If you are on a short trip like mine, you definitely need to make use of the extensive and efficient network of internal flights as travel by rail or road is a very drawn out process due to the poor state of the country’s infrastructure. I flew the 600km from Rangoon to Pagan, which is an incredible place on a par with Angkor Wat except without the swarms of tourists. Pagan was originally 10,000 religious monuments of monasteries, temples and stupas (of which approximately 4,000 survive today) constructed over an area of 100sq km on the banks of the mighty Irrawaddy River over a period of 250 years between the 10th and 12th centuries by the people of the Pagan empire. It’s an unbelievable display of wealth and devotion to the Buddhist faith. Stay in Old Pagan next to the Ananda Temple and within cycling distance from the other main temples. Sunset and sunrise are particularly spectacular as the red sandstone of the temples comes brilliantly alive in the half light of dawn and dusk.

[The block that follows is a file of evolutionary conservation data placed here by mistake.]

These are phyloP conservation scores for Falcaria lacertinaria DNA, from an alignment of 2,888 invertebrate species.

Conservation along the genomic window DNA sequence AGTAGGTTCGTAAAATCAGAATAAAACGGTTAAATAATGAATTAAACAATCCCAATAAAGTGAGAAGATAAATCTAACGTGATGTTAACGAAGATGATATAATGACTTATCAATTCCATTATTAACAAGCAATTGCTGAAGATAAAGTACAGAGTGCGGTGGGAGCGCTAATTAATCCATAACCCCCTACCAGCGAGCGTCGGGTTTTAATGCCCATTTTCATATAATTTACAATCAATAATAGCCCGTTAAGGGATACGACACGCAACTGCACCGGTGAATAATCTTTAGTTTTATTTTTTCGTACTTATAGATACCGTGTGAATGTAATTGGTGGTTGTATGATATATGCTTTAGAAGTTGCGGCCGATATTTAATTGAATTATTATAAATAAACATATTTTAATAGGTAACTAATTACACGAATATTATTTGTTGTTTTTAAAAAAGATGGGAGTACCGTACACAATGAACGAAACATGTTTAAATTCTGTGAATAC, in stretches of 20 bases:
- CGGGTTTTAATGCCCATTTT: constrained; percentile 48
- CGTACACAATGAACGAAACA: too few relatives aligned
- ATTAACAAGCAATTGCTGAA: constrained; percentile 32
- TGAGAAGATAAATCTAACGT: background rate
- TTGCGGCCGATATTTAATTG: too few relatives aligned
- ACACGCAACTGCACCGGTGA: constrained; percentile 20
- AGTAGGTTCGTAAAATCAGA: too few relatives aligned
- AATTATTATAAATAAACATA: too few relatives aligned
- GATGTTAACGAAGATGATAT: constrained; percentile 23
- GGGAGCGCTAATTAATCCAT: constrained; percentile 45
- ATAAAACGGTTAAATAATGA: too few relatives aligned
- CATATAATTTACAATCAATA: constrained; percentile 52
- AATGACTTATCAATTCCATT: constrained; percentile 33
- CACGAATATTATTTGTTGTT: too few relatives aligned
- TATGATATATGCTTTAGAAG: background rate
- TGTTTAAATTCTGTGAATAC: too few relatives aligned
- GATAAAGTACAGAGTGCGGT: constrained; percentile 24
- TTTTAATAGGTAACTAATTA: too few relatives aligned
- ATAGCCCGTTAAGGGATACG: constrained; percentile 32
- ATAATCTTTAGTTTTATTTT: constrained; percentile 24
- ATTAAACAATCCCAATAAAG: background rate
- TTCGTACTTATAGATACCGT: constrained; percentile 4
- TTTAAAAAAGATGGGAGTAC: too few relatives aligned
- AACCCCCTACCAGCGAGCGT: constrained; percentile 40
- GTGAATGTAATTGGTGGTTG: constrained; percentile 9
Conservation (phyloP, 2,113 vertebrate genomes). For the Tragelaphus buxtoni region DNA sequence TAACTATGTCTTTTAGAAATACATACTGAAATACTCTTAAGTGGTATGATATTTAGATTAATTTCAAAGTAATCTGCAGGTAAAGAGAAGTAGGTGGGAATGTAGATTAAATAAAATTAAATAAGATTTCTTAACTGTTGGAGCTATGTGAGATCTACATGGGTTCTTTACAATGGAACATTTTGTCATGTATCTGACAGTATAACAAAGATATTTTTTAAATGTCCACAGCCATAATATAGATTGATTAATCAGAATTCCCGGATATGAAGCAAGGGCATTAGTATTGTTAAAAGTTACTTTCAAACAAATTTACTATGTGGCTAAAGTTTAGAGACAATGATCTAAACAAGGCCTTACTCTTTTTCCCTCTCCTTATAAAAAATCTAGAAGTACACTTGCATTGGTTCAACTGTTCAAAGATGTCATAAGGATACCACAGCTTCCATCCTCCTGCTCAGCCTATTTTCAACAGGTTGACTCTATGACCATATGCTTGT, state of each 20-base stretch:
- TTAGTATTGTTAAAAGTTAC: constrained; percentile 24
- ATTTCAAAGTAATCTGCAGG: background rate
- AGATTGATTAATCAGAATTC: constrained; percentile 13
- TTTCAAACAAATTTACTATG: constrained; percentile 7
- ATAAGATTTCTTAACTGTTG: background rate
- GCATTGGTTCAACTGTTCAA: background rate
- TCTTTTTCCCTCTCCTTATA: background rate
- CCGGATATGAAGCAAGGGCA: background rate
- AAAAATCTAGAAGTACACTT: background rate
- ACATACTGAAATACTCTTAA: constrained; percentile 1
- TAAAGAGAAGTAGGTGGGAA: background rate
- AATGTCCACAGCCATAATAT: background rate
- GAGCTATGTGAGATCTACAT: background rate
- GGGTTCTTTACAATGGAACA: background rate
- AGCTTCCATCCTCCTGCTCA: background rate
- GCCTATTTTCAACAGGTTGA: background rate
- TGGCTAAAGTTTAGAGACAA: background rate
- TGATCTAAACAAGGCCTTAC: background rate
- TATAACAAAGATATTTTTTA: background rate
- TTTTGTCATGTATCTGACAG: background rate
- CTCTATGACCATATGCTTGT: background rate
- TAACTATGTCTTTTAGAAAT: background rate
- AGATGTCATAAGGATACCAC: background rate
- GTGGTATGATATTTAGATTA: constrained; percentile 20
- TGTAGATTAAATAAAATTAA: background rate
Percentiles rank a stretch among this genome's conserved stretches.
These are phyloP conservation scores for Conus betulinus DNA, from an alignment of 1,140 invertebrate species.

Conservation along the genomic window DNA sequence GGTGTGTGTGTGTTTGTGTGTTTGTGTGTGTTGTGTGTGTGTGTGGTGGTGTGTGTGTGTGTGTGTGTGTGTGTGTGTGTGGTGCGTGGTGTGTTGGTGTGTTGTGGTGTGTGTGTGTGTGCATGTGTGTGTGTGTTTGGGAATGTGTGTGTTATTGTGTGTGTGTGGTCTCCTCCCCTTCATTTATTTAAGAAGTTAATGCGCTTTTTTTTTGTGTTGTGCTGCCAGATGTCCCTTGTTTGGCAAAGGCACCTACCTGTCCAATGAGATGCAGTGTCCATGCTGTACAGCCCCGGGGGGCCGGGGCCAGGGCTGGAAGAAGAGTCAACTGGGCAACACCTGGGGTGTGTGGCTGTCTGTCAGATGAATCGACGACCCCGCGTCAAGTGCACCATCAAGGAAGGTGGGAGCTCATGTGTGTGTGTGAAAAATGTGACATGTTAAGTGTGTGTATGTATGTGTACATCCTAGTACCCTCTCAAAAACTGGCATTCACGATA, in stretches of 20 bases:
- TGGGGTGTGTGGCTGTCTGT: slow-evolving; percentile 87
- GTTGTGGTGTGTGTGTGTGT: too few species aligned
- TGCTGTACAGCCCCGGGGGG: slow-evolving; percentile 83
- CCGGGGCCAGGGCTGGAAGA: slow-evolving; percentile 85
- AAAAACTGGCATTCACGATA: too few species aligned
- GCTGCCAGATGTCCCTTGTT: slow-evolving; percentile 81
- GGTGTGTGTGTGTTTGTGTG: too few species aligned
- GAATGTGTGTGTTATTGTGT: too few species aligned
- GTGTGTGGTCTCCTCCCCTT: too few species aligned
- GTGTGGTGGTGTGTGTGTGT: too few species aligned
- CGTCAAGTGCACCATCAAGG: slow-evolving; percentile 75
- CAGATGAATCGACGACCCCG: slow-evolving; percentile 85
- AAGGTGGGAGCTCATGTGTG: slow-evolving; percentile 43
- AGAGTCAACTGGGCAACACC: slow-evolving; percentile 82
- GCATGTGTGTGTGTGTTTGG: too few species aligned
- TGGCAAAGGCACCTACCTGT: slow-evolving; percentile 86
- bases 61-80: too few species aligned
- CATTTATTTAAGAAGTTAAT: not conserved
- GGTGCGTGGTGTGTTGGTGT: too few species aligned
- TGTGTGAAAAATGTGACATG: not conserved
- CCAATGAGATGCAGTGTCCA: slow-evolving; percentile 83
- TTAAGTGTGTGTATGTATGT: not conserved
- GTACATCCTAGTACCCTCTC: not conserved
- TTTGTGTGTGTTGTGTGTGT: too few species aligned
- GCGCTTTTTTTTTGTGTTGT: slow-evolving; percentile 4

I then take another short flight to Inle Lake, 1,000m up in the hills of Shan State overlooking the plains of Pagan. The scenery is stunning and everywhere is blossoming with blue jacaranda trees, beautiful pink, red and purple bougainvillea trees and rhododendrons (I finally understand where my grandmother acquired her obsession with rhododendrons). Inle Lake really is a heaven sent place from a bygone era of traditional agriculture and hardy craftsmanship. The Intha people, who are the main tribe of the lake, live a centuries-old self-sufficient existence in stilted houses made of wood and bamboo. They work seven days a week for as little as US$3 a day, either cultivating the floating tomato gardens or fishing on teak boats.